Ireland must be unique among the nations on Earth in that aspousing nationalist views, and the nationalist ideal can be met with hostility. Again, I agree with a lot of what you said, just not the argumentative points. Im not here for arguments. Ive studied Irish history through every prism I can and I have enormous respect for figures far beyond the realms of what we teach our leaving certs. There were some great Irish people who worked within the empire, including 3 British prime ministers, one of which lived scarcely 10-12 miles from where I am writing. If Irish history teaches me one thing it is that conciliation is the most important thing, and accepting complexity and finding a common ground is the most important thing, but from my own learning I still conclude that we are better off by ourselves, ruling ourselves, and for that resason I am a 32 county nationalist and I think I always will be. Its not about starry eyed idealism for me, or slogans or chants, but I honestly believe the people of this country are better off free of Britain, while still accepting and coming to terms with our history. Theres only so much I can get across in a message on the forums but I hope your view point of me has changed, even slightly, and Im sure face to face we could discuss these things for hours."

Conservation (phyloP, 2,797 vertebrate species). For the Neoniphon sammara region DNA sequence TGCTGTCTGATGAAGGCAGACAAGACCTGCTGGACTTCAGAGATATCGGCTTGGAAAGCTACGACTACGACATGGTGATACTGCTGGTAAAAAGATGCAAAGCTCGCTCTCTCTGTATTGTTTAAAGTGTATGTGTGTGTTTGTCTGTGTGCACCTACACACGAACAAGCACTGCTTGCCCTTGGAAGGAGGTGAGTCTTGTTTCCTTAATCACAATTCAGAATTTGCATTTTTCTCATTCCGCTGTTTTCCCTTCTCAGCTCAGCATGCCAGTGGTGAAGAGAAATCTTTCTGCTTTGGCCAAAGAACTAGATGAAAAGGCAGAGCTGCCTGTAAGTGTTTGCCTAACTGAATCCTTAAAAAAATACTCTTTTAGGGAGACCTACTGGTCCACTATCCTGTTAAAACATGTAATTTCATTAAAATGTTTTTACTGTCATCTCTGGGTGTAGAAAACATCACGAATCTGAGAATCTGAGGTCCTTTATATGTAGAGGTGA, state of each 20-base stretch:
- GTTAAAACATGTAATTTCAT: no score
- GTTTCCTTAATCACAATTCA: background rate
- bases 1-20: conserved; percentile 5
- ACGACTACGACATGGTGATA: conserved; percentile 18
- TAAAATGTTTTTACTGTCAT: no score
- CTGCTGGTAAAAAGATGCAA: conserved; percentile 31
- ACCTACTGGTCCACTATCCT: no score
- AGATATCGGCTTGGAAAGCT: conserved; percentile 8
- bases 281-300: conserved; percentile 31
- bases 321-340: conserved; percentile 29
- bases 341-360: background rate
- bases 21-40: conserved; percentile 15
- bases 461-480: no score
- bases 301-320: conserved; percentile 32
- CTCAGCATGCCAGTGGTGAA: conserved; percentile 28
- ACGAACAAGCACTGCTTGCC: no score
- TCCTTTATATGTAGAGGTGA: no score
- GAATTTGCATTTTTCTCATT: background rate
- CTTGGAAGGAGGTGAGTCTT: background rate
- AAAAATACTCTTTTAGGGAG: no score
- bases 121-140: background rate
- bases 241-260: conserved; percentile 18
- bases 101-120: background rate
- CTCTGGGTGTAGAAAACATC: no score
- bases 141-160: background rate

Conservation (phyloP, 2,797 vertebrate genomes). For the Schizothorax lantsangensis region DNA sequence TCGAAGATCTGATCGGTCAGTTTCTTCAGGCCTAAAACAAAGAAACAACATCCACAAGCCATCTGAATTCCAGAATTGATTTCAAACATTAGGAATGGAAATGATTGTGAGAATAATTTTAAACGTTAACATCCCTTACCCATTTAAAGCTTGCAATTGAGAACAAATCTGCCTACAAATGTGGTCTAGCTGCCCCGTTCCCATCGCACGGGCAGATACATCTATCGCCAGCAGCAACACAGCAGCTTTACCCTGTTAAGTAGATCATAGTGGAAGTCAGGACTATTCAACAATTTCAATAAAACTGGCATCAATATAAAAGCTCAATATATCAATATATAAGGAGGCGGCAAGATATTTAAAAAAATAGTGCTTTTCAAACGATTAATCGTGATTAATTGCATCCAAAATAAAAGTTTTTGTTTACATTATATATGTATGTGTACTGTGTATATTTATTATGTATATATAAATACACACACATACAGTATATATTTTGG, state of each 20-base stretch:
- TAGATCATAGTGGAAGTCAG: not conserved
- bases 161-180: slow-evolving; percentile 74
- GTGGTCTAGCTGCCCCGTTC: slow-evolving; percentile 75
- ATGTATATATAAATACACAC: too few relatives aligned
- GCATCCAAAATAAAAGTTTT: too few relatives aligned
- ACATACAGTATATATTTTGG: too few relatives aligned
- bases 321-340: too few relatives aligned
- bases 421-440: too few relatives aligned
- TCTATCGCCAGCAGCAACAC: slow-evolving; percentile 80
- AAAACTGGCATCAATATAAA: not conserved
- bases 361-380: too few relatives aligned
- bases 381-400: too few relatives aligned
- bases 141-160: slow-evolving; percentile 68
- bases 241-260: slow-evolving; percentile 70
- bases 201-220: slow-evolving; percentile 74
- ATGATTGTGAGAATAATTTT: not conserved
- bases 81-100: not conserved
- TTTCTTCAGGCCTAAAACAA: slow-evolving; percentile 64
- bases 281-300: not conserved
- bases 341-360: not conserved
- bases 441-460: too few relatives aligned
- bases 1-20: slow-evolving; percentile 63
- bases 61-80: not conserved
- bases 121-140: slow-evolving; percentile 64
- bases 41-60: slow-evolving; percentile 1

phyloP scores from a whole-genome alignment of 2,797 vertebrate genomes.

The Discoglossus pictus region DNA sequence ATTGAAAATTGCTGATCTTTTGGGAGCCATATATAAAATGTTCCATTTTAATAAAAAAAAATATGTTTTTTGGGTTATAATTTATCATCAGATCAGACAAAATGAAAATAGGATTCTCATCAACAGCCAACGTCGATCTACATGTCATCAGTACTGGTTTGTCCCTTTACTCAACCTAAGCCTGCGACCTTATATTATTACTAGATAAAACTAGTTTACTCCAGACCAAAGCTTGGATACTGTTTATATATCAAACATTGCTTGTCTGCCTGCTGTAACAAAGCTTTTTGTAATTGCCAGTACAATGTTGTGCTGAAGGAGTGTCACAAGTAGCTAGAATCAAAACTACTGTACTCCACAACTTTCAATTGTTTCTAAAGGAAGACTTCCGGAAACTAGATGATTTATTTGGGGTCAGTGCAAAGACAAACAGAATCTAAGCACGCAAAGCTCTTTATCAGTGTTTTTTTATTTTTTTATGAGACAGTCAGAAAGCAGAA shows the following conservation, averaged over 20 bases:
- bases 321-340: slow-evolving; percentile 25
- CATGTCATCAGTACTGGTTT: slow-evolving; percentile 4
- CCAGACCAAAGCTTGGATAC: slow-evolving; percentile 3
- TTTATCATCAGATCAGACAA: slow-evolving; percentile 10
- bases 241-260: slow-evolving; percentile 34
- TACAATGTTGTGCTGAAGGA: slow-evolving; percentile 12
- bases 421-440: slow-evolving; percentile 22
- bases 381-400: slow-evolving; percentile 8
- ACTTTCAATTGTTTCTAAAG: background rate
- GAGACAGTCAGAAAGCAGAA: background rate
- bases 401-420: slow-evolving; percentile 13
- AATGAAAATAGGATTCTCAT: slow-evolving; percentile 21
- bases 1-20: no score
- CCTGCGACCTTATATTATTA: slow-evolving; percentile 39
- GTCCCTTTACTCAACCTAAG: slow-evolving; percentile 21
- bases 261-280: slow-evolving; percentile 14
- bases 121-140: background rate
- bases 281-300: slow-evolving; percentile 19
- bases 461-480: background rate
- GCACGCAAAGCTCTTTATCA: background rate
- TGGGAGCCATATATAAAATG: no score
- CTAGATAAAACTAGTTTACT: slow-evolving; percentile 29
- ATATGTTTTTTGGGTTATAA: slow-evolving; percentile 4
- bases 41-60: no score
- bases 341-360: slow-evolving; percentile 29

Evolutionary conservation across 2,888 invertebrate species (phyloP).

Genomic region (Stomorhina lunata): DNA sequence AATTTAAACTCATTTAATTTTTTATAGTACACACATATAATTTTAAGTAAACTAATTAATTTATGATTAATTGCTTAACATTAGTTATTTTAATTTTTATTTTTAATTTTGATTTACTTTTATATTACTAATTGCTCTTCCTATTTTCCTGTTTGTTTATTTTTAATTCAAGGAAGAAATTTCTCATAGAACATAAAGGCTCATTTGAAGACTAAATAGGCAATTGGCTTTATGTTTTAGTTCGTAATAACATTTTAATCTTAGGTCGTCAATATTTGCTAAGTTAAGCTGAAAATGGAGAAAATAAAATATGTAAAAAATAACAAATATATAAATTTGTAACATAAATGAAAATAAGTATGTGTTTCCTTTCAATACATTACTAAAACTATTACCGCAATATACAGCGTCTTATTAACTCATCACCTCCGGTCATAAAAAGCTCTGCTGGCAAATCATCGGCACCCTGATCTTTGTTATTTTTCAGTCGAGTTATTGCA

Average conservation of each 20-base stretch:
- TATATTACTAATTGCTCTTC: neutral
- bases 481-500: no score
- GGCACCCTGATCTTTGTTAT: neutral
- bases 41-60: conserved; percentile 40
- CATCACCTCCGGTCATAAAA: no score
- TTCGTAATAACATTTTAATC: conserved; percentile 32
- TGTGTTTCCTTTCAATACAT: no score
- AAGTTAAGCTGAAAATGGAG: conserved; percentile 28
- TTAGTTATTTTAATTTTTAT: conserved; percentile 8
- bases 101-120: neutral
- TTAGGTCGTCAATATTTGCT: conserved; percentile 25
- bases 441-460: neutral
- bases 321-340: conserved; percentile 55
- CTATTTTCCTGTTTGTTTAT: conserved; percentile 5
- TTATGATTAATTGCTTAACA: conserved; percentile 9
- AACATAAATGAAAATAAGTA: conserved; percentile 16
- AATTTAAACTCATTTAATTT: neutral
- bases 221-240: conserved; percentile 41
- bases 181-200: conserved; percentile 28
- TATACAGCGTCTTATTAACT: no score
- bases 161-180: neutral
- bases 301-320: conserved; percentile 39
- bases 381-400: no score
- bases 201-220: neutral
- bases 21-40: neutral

Parnell did not always work within the system. He encouraged the most vicious boycotting of People, mainly his fellow Protestants and he coined the phrase 'Let no man stop the march of a Nation' a slogan often used by Republicans, right up to this day, to justify attacks on NI. He certainly did not always preach conciliation either.

Oldtourman (Limerick) - Posts: 3032 - 27/05/2021 09:41:26    2345806

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Replying To Bon:  "Not in the slightest."
Indeed, although I'd forgive it a lot as they've had more to go through by being Irish. Being in a sectarian gerrymandered statelet gives them a bit of a right I suppose

Loughduff Lad (Cavan) - Posts: 1099 - 27/05/2021 09:58:00    2345810